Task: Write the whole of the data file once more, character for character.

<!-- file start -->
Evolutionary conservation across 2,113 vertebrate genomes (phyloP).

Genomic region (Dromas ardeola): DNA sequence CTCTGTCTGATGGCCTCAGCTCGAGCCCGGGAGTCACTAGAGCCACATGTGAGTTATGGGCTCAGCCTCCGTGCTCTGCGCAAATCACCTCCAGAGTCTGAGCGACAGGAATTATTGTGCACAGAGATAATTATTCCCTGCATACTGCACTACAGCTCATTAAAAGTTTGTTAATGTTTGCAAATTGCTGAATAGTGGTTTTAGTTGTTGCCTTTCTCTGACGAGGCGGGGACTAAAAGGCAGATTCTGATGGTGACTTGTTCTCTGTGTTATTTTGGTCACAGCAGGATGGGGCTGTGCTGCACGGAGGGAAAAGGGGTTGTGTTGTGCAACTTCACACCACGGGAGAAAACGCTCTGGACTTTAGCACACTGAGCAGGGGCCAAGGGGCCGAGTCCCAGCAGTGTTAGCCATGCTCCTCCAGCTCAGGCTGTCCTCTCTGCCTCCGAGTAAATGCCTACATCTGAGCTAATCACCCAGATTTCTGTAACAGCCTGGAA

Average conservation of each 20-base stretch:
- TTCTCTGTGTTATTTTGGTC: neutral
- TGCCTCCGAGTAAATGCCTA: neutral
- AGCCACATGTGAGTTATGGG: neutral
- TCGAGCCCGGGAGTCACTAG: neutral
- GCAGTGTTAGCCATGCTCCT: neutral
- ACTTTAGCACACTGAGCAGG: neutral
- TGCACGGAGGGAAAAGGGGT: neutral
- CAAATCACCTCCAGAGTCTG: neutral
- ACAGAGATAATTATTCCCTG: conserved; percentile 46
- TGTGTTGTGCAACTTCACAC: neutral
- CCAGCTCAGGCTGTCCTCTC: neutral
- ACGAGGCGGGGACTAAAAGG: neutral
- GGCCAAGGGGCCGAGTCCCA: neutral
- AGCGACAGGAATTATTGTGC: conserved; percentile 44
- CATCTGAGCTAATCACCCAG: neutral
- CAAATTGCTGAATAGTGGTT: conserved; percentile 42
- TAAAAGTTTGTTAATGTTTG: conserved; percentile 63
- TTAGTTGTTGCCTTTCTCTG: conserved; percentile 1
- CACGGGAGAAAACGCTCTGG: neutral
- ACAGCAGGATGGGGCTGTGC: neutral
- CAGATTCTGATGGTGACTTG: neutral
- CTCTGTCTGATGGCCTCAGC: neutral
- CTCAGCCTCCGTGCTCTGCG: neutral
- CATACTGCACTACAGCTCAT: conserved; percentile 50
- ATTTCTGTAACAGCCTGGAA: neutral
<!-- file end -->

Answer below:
Evolutionary conservation across 2,113 vertebrate genomes (phyloP).

Genomic region (Dromas ardeola): DNA sequence CTCTGTCTGATGGCCTCAGCTCGAGCCCGGGAGTCACTAGAGCCACATGTGAGTTATGGGCTCAGCCTCCGTGCTCTGCGCAAATCACCTCCAGAGTCTGAGCGACAGGAATTATTGTGCACAGAGATAATTATTCCCTGCATACTGCACTACAGCTCATTAAAAGTTTGTTAATGTTTGCAAATTGCTGAATAGTGGTTTTAGTTGTTGCCTTTCTCTGACGAGGCGGGGACTAAAAGGCAGATTCTGATGGTGACTTGTTCTCTGTGTTATTTTGGTCACAGCAGGATGGGGCTGTGCTGCACGGAGGGAAAAGGGGTTGTGTTGTGCAACTTCACACCACGGGAGAAAACGCTCTGGACTTTAGCACACTGAGCAGGGGCCAAGGGGCCGAGTCCCAGCAGTGTTAGCCATGCTCCTCCAGCTCAGGCTGTCCTCTCTGCCTCCGAGTAAATGCCTACATCTGAGCTAATCACCCAGATTTCTGTAACAGCCTGGAA

Average conservation of each 20-base stretch:
- TTCTCTGTGTTATTTTGGTC: neutral
- TGCCTCCGAGTAAATGCCTA: neutral
- AGCCACATGTGAGTTATGGG: neutral
- TCGAGCCCGGGAGTCACTAG: neutral
- GCAGTGTTAGCCATGCTCCT: neutral
- ACTTTAGCACACTGAGCAGG: neutral
- TGCACGGAGGGAAAAGGGGT: neutral
- CAAATCACCTCCAGAGTCTG: neutral
- ACAGAGATAATTATTCCCTG: conserved; percentile 46
- TGTGTTGTGCAACTTCACAC: neutral
- CCAGCTCAGGCTGTCCTCTC: neutral
- ACGAGGCGGGGACTAAAAGG: neutral
- GGCCAAGGGGCCGAGTCCCA: neutral
- AGCGACAGGAATTATTGTGC: conserved; percentile 44
- CATCTGAGCTAATCACCCAG: neutral
- CAAATTGCTGAATAGTGGTT: conserved; percentile 42
- TAAAAGTTTGTTAATGTTTG: conserved; percentile 63
- TTAGTTGTTGCCTTTCTCTG: conserved; percentile 1
- CACGGGAGAAAACGCTCTGG: neutral
- ACAGCAGGATGGGGCTGTGC: neutral
- CAGATTCTGATGGTGACTTG: neutral
- CTCTGTCTGATGGCCTCAGC: neutral
- CTCAGCCTCCGTGCTCTGCG: neutral
- CATACTGCACTACAGCTCAT: conserved; percentile 50
- ATTTCTGTAACAGCCTGGAA: neutral